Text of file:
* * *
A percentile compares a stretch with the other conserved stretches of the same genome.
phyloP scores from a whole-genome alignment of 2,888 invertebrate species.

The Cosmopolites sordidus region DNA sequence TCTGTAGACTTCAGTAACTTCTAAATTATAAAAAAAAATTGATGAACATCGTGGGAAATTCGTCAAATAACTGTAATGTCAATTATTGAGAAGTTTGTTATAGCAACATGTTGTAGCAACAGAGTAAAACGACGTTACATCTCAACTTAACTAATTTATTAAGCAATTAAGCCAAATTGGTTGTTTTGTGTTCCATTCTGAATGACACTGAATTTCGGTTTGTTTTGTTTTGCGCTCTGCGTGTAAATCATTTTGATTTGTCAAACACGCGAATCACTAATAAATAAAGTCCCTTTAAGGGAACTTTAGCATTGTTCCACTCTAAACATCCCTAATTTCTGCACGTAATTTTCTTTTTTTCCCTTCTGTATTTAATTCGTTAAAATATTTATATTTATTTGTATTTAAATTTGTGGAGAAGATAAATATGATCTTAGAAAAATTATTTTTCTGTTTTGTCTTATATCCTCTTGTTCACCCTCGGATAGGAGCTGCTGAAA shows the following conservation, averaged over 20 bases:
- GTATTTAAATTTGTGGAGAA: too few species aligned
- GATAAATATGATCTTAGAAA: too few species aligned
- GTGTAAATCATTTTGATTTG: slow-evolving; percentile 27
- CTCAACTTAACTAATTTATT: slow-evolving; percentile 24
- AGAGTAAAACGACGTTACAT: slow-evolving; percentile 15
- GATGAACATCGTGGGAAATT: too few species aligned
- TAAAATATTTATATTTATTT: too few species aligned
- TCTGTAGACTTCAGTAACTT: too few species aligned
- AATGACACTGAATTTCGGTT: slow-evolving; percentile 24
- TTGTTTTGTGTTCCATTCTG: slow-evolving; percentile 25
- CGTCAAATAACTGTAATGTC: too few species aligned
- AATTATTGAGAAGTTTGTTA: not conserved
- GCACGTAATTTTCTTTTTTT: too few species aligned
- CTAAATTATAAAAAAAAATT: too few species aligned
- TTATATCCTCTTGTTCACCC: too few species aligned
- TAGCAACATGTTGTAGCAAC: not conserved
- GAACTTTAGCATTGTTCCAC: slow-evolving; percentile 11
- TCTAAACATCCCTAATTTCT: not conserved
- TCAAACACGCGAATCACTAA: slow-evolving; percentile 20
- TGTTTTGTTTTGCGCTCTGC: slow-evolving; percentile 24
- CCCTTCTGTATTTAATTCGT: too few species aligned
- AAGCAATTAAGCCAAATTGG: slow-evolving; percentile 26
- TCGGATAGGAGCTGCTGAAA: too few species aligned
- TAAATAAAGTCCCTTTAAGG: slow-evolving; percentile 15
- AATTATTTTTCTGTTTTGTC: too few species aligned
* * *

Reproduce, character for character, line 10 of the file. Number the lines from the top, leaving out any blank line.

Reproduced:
- TAAAATATTTATATTTATTT: too few species aligned